Scanning electron microscopy images (SEM) of the cellulose treated in N2 flow at different temperatures (600 and 800 °C) are shown in Figure 1. SEM images show a very similar morphology, regardless of the pyrolysis temperature. This implies that the range of temperature utilized in this procedure is not a relevant factor affecting the morphology of the material. The typical morphology of cellulose fibers is observed [25], where many long fibers with thicknesses of 5–30 µm were aggregated and the dependence on the average thickness of the fibrils with those of the original material without any treatment is denoted. Additionally, it can be observed in the magnified SEM images in Figure 1c,d that each fiber is composed of many thinner fibrils, having nanometric diameters.
Figure 2 depicts Raman spectra of the cellulose treated in N2 flow at different temperatures. Raman profiles were very similar, and the two strong and broad bands, attributed to the disordered structure (D-band, ~1350 cm−1) and the crystalline sp2 hexagonal carbon band network (G-band, ~1580 cm−1) are observed [26]. The intensity of these two signals is dependent on the temperature treatment and becomes sharper with increasing heat-treatment temperature and their position is slightly shifted.
From the Raman spectra, the integrated intensity ratio of these two signals, D and G, is related to graphite crystallite size (Ln) according to [27]:
L n ( nm )   =   4 . 4 R   where   R   =   I D I G
Considering that both signals have similar extinction coefficients, it is possible to calculate the graphitic fraction as follows:
X G   =   I G I G   +   I D   or   1 1   +   R
These calculated values are listed in Table 1. The intensity ratio of D and G signals denoted by R = ID/IG, decreases with increasing the temperature of pyrolysis what implies the increase of the graphitic fraction in the fibers and XG, are 0.181, 0.350 and 0.408 at 400 °C, 600 °C and 800 °C, respectively. The graphite crystallite size, Ln, was estimated to be 0.98, 2.37, and 3.03 at 400 °C, 600 °C, and 80 °C, respectively.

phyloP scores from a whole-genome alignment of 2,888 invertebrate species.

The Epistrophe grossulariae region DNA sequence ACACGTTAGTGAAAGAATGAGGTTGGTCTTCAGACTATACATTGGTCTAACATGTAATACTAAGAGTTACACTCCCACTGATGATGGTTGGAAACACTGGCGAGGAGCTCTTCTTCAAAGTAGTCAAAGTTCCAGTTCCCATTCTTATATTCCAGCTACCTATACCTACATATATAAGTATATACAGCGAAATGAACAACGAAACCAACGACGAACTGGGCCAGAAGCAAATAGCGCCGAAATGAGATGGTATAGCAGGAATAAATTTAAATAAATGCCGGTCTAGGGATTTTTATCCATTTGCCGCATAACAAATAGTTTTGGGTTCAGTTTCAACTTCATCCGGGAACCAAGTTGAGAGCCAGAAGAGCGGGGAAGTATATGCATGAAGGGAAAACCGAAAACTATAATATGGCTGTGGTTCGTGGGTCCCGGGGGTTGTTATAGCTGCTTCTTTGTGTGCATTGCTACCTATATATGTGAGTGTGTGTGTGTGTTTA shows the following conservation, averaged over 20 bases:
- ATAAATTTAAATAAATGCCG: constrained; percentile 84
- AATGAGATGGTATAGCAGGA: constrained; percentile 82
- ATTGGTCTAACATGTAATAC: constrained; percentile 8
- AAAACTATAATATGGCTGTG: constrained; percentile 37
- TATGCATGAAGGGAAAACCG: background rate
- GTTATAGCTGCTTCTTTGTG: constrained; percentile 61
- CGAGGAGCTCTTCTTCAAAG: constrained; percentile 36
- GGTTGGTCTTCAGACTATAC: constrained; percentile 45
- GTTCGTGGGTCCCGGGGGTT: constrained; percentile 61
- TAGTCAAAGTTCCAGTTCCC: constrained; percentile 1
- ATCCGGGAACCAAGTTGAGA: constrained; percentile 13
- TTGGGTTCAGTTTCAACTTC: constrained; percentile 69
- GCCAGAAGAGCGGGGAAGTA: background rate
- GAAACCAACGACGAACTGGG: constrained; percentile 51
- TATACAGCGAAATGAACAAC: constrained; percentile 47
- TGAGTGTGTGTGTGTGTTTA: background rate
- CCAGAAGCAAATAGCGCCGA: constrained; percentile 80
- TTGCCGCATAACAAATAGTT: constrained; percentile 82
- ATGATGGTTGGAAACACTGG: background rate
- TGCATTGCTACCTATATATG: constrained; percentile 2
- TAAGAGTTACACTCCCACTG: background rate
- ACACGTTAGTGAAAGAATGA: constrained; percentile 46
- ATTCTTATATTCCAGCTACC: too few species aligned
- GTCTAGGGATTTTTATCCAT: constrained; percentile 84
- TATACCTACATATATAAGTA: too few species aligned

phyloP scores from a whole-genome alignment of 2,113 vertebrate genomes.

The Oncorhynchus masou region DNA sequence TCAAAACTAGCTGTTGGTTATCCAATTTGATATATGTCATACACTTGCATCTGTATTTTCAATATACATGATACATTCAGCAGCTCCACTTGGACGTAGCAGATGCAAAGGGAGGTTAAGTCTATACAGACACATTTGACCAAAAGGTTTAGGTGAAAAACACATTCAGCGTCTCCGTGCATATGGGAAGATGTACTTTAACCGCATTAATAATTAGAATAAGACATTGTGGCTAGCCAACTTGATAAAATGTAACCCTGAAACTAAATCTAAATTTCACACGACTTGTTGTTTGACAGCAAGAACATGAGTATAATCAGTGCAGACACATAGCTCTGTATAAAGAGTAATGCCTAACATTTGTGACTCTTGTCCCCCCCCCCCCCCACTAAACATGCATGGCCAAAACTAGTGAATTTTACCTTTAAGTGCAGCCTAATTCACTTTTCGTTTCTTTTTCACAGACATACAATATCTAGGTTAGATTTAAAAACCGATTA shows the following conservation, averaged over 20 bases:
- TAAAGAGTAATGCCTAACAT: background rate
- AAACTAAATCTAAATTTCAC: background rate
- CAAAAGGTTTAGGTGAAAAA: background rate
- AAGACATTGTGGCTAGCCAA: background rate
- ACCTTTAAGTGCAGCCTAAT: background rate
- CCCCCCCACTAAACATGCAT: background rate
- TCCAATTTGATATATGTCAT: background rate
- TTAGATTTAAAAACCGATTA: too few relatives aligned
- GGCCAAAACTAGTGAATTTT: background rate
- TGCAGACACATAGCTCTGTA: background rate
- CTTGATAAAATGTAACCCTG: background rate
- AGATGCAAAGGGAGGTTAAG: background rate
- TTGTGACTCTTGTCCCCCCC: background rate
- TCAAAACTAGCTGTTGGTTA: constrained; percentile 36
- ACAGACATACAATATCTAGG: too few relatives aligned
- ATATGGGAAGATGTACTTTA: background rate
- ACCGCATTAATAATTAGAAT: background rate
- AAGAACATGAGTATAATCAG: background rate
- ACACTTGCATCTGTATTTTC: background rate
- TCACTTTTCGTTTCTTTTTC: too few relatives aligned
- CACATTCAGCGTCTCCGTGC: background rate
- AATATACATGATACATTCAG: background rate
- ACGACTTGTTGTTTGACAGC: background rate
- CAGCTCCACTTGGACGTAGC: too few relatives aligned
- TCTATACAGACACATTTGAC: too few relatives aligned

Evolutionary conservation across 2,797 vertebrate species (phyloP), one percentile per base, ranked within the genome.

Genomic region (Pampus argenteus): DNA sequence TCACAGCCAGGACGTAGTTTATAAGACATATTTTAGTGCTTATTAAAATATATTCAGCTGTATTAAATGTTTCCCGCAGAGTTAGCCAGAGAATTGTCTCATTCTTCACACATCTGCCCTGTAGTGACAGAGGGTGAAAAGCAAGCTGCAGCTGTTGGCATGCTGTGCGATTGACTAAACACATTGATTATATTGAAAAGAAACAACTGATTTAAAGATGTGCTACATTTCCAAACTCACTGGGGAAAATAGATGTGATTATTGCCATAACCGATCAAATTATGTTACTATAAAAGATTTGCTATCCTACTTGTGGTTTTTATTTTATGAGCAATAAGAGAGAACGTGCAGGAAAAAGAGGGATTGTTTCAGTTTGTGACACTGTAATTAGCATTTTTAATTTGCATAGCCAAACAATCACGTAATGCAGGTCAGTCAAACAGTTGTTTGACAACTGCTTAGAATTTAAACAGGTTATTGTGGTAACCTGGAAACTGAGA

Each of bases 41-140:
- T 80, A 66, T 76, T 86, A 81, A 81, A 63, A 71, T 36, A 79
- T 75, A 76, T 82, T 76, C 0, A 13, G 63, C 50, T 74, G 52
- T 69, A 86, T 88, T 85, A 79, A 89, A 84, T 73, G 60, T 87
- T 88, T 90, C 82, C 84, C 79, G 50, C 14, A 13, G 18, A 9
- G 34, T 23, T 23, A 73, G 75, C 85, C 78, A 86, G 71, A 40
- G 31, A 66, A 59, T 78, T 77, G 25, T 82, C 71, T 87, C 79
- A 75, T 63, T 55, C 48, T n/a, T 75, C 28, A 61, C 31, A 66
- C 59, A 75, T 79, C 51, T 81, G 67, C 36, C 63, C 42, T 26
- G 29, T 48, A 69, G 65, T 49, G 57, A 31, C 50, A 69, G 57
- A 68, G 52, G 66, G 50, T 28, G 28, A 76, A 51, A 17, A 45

There is a clear presence of graphitic and non-graphitic carbon in the support and, with the exception of that pyrolyzed at 400 °C that seems to be insufficient for the pyrolization process, there is minor difference in which graphitization occurs between 600 °C and 800 °C. Therefore, 600 °C was the temperature chosen for the first step of pyrolysis of cellulose. The BET surface area of the cellulose pyrolyzed at 600 °C was 19 m2 g−1 (57% related to microporosity) and the total pore volume was 0.058 cm3 g−1. The BET surface of the cellulose pyrolyzed at 800 °C was 25 m2 g−1 and the total pore volume was 0.035 cm3 g−1.
The carbonaceous support was then chemically activated with HNO3 (3N) at room temperature for 24 h and after that, treated in inert atmosphere at 300 °C. In Table 1, the characterization results are listed. From XPS, the overall concentration of oxygen has increased, and after HNO3 activation, a higher O/C ratio of 0.21 was obtained.
Moreover, the deconvolution of O1s bands after the nitric treatment reveals the presence of different peaks that are assigned to carbonylic groups (c.a. 532.0 eV) and carboxylic groups (c.a. 534.1 eV) [28]. Regarding the relative amount of each oxygen-bonded species, nitric oxidation treatment increases the percentage of oxygen from carboxylic groups (53%). As was described in [29], C1s peak has been fitted into different contributions: Graphitic carbon (ca. 284.8 eV) with a variable relative percentage before and after chemical activation (78–65%), carbonylic (ca. 286 eV), and carboxylic groups (ca. 288–289 eV) [28].